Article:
When I first learned that Warner Bros. was going to split Harry Potter and the Deathly Hallows into two movies, there was much kicking and screaming on my part. I was not alone. There were plenty of fans and non-fans alike who felt it was a poor decision, and one that further painted Warner Bros. as greedy studio execs who were trying to milk the Harry Potter franchise dry.

I saw Harry Potter and the Deathly Hallows: Part 1 last night and I am happy to report that my attitude has changed. My faith in David Yates still waning, I went into the movie with slightly lowered expectations. But when the credits rolled, I walked out of the theater with only positive thoughts. Reflecting on the finished product, I now understand not only why it was necessary to make two films, but also why the filmmakers felt it was important. They wanted to give us a proper farewell.

Right away, the decaying Warner Bros. logo sets the tone: this will not be a happy movie. Dumbledore is dead, Voldemort and his Death Eaters have infiltrated the Ministry of Magic, and the wizarding world is at war. Times are so dark that even the Muggles are fleeing their homes–nowhere is safe. Harry, Ron, and Hermione have said their goodbyes to Hogwarts (the warm, familiar school setting is noticeably absent) and set out on a journey to destroy the horcruxes: objects containing the seven pieces of Voldemort’s soul that are the keys to his destruction.

The danger is eminent from beginning to end; this is the darkest Harry Potter film yet (which should be no surprise to those who have read the books). There are some genuinely frightening scenes and, of course, more deaths of beloved characters. Yet all this doom and gloom is punctuated by surprising little moments of joy. I found myself cheering at grand entrances, for example, when [spoiler] Dobby bursts into Number 12 Grimauld Place wrapped around Mundungus Fletcher;[/spoiler] and at other times laughing out loud like when [spoiler]Harry tests out the wand that Ron gives him, which unexpectedly shoots out a pillar of flame[/spoiler] (it’s much funnier than it sounds, trust me).

There were also many moments in the film that felt like a love letter to fans. There was an especially lovely scene where [spoiler]Harry coaxes a melancholy Hermione into dancing with him; it was a touching and fitting tribute to their seven years of almost sibling-like friendship.[/spoiler] We were also treated to an early scene where [spoiler]Hermione performs a memory charm on her parents, knowing she will have to leave them behind. In the books, we never get to see Hermione’s “Muggle” life, so I really enjoyed this little bit.[/spoiler]

I sometimes take issue when this type of fluff is injected into books based on movies, especially if they replace scenes that are more critical to the plot, but I could not find much to complain about here. Even the book’s most tender moments are handled with great care [spoiler]like the death of Dobby (which managed to make me cry)[/spoiler]. There are, of course, some differences between book and film that improve the flow and pacing of events, but overall I felt Deathly Hallows: Part 1 was a very faithful adaptation that captured the same feelings of isolation and impending doom.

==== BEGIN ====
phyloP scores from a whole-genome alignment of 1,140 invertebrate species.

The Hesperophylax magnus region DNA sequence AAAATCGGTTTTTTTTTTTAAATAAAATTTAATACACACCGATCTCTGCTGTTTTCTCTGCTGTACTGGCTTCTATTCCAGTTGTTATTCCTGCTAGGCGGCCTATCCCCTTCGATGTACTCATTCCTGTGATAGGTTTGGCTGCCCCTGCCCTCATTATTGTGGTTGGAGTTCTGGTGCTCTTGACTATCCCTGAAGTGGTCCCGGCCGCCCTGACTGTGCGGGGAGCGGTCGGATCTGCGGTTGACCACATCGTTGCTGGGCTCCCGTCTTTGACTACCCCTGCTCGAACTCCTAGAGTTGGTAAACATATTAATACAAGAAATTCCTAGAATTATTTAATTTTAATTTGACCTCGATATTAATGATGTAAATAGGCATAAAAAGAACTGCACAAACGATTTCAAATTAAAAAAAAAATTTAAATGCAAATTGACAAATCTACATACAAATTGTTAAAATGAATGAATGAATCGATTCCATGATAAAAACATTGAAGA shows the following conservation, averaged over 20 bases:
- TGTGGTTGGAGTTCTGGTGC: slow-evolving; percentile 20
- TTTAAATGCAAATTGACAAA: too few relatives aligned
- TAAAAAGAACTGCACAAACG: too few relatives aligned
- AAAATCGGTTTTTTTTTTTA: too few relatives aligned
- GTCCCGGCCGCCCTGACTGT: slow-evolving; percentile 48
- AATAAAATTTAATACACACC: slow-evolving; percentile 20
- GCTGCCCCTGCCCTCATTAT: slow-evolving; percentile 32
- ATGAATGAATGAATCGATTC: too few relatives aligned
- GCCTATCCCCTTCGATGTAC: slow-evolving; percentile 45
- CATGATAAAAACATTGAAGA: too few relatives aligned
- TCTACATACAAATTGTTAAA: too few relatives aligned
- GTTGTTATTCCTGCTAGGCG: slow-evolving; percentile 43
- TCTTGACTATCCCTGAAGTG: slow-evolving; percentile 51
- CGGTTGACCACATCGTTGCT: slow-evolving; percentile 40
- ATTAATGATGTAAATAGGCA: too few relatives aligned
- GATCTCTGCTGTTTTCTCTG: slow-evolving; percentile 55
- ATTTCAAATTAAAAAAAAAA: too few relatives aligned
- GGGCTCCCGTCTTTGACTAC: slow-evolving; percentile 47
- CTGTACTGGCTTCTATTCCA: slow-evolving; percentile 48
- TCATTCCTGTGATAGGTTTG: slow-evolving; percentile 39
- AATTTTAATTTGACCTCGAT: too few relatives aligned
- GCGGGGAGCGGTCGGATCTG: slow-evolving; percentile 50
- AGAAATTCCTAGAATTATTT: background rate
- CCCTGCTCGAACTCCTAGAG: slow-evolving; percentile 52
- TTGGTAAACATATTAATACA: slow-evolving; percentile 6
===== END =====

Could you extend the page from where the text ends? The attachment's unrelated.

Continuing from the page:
There were some lowlights for me, however. Let’s start with Xenophilus Lovegood–I didn’t care for Rhys Ifans’ performance. I realize the character is supposed to be eccentric, but I felt really distracted by his screen-time. Also, I love Helena Bonham Carter as Bellatrix Lestrange, but with every Harry Potter movie she gets more and more ridiculous. Whenever she’s on screen I feel like I’m watching the Helena Bonham Carter show–I wish she’d tone it down a bit. Then there was Alexander Desplat’s score, which was not spectacular, but it gets the job done. Those are my only complaints, and yes, they’re nitpicky.

Visually, Deathly Hallows is a marvel of filmmaking, from the cinematography to the special effects. The spells, apparitions, flying and battle scenes all looked amazing. As much as I missed Hogwarts, this film makes up for its absence with breathtaking natural backdrops. Seeing it on an IMAX screen was truly a memorable experience.

But as spectacular as part one of Deathly Hallows is, it’s almost a bit unfair to review it as a complete film. Even at a whopping two hours and twenty six minutes long, I guarantee you will be disappointed when it ends; feeling rather like someone pulled the rug out from under you. And like all good two-part movies, this one ends on a major down note. For those wondering what part of the book serves as the ending to this film, I will only say this: they made a very good decision.

There were so many things to love about Harry Potter and the Deathly Hallows, and I am confident it will go down as one of the best films in the Potter movie franchise, if not the best. The only bad thing about this movie…is that it ends.